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Christopher Charles Collins (born Christopher Lawrence Latta, August 30, 1949 – June 12, 1994), was an American film actor, voice actor, and comedian. He is best known as the voice of Cobra Commander in the G.I. Joe animated series and Starscream in the first Transformers animated series. He had a few guest roles in the Star Trek series The Next Generation and Deep Space Nine, and many roles in several television series and films. He had a successful stand-up comedy career.

Christopher Collins
Chris Latta.jpg
Born
Christopher Lawrence Latta

(1949-08-30)August 30, 1949
DiedJune 12, 1994(1994-06-12) (aged 44)
Other namesChris Latta
OccupationActor, voice actor, comedian
Years active1979–1994
Spouse(s)Judith Ryan
(m. ?–1994; his death)
Children3

Contents

Early lifeEdit

Christopher Lawrence Latta was born in Orange, New Jersey to Robert Latta, a New York stage actor, and Jane Morin, an advertising executive. He grew up in the Morningside Heights (sometimes called "West Harlem") section of Manhattan, New York City. His legal name became Christopher Charles Collins when his stepfather adopted him. In his stand-up routine, he claimed to have grown up in Harlem and said his ultra-liberal parents had moved the family there "so he could meet some Negroes".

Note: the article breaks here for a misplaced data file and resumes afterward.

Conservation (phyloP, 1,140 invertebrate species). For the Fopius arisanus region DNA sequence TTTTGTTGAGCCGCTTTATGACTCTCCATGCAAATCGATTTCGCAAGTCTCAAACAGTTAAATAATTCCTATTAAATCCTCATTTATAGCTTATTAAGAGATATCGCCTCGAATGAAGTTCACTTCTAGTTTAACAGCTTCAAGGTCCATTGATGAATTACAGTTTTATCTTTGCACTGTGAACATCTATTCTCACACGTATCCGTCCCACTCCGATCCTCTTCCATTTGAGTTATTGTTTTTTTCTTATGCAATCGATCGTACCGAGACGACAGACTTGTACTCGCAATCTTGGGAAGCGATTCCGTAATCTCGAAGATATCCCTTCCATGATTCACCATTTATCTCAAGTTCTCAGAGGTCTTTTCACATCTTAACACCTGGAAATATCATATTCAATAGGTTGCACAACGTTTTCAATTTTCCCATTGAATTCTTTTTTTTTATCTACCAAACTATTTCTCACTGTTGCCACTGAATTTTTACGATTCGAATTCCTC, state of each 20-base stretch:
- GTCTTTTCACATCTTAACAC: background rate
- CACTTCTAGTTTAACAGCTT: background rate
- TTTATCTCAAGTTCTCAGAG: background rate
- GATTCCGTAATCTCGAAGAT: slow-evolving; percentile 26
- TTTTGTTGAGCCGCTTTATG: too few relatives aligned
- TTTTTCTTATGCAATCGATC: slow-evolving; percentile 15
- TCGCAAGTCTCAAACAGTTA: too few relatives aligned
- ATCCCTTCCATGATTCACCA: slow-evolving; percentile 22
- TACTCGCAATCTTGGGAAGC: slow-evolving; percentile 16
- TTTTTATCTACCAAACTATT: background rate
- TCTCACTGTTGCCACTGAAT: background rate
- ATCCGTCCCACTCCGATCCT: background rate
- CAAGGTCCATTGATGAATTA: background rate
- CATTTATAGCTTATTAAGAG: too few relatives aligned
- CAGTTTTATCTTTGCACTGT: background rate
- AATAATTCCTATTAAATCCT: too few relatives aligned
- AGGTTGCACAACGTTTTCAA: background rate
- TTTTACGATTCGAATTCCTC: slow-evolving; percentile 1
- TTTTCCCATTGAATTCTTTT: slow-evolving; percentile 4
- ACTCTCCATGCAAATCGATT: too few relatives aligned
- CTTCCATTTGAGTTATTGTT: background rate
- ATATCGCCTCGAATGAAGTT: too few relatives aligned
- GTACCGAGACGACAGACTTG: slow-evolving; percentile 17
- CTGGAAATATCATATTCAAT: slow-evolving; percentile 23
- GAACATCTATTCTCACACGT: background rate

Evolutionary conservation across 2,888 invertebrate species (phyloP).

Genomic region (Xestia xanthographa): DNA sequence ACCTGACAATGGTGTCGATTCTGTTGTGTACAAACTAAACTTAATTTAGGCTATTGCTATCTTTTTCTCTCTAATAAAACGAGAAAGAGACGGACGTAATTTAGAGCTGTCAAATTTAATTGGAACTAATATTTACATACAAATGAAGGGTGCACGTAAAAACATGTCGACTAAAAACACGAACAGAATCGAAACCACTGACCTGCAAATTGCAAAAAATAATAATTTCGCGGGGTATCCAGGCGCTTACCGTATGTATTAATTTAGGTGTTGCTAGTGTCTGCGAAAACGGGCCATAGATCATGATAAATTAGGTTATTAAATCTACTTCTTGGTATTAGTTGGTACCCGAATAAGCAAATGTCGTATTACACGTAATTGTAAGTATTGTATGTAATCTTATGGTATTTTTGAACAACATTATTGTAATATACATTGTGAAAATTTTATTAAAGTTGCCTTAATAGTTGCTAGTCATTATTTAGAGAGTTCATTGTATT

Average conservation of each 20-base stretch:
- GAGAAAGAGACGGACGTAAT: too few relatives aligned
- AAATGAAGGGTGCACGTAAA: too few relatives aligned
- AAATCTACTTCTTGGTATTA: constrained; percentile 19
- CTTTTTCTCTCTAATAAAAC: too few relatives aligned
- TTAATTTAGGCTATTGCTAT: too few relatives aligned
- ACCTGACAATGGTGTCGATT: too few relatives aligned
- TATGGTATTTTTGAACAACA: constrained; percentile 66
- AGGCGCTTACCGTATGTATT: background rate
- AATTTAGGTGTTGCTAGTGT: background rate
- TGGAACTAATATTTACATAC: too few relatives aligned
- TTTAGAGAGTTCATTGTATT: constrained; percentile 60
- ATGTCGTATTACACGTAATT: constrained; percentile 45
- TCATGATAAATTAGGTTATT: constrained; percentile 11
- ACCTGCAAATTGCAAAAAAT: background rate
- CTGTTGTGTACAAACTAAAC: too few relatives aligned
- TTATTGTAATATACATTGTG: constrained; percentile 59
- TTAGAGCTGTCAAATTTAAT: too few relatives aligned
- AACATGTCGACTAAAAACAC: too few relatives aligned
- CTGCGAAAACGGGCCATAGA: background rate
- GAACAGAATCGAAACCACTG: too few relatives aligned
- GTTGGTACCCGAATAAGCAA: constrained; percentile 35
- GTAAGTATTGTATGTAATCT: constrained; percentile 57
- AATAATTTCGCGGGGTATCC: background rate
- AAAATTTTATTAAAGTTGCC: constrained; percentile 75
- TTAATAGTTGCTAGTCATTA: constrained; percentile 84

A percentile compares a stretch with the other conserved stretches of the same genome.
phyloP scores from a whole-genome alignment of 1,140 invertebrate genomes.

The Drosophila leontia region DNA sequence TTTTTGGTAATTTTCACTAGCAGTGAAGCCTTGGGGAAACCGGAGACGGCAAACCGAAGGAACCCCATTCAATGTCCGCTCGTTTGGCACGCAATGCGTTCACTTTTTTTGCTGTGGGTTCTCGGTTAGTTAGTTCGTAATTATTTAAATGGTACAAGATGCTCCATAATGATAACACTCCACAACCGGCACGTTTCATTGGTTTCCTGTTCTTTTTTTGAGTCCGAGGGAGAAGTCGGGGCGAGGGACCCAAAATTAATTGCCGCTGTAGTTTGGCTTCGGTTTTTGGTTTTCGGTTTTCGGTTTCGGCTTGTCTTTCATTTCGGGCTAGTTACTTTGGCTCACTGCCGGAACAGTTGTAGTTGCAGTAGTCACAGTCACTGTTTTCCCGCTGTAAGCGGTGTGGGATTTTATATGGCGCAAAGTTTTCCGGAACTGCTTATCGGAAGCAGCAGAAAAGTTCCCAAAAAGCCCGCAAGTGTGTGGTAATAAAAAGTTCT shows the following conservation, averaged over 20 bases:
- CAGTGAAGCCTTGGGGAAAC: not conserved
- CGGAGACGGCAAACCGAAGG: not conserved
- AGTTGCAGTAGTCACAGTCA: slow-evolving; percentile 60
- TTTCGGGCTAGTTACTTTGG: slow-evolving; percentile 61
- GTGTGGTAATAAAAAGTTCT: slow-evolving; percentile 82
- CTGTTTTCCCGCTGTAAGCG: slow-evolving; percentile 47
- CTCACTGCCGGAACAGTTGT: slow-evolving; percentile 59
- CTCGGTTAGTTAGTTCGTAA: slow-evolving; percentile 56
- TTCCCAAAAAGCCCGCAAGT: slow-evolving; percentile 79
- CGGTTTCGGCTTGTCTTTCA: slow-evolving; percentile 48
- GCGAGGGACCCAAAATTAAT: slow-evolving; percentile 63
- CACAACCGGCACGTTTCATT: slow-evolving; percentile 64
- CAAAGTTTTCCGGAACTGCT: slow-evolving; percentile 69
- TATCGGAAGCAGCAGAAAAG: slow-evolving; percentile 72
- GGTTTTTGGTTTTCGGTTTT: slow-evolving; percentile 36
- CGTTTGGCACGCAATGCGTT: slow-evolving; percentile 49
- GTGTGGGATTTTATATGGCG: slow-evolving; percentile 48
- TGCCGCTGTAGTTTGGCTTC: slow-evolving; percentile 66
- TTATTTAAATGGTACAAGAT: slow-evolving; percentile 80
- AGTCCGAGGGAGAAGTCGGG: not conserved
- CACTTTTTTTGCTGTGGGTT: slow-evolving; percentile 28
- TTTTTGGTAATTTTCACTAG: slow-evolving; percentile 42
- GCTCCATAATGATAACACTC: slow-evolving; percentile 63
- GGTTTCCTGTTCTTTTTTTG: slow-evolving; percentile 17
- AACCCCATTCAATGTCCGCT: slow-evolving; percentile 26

After a year at New York University, he studied acting, dance, voice and mime.

CareerEdit

In the mid-1970s, he acted on the New York and Boston stage and did voice-over work for Boston radio station WBCN.

Voice actingEdit

Collins made his animation voice acting debut as one of the English dubbers of the 1979 anime series Space Battleship Yamato (also called Star Blazers). He was most recognizable in that series as the voice of space marine Sgt. Knox during the Comet Empire installment.

One of Collins's earlier voice works was in Star Blazers second series broadcast in the United States The Comet Empire. His most notable role in the series was that of space marine Sergent Webb Knox (Saito in the Japanese version).

When he began regular voice work, he adopted the stage name Chris Latta because another Screen Actors Guild actor was performing as Chris Collins.

In 1983, Collins started voicing Cobra Commander for a five-part G.I. Joe animated miniseries. In 1984, he reprised the role for a second five-part animated mini-series, which became a regular series in 1985. Also in 1984, Collins voiced a new character, Starscream, for a three-part Transformers animated miniseries. By 1985, he was voicing other G.I. Joe and Transformers characters in toy commercials, carrying on in those roles when the two television series made their debut. He voiced the Autobot scientist Wheeljack, the Autobots' human friend Sparkplug Witwicky, and the G.I. Joe Marine Gung-Ho.

In Inhumanoids, he voiced D'Compose and Tendril, Visionaries: Knights of the Magical Light, where he voiced Darkstorm and Cravex. In The Simpsons, he originated the voice of Mr. Burns in the first-season episodes "Simpsons Roasting on an Open Fire", "The Telltale Head", and "Homer's Odyssey", and recorded lines (but was dubbed over in the latter) as Moe the bartender for "The Telltale Head" and "Some Enchanted Evening". Along with several other early Simpsons voice actors, he left during the first season. Hank Azaria took over the voice of Moe, while Harry Shearer assumed the role of Mr. Burns.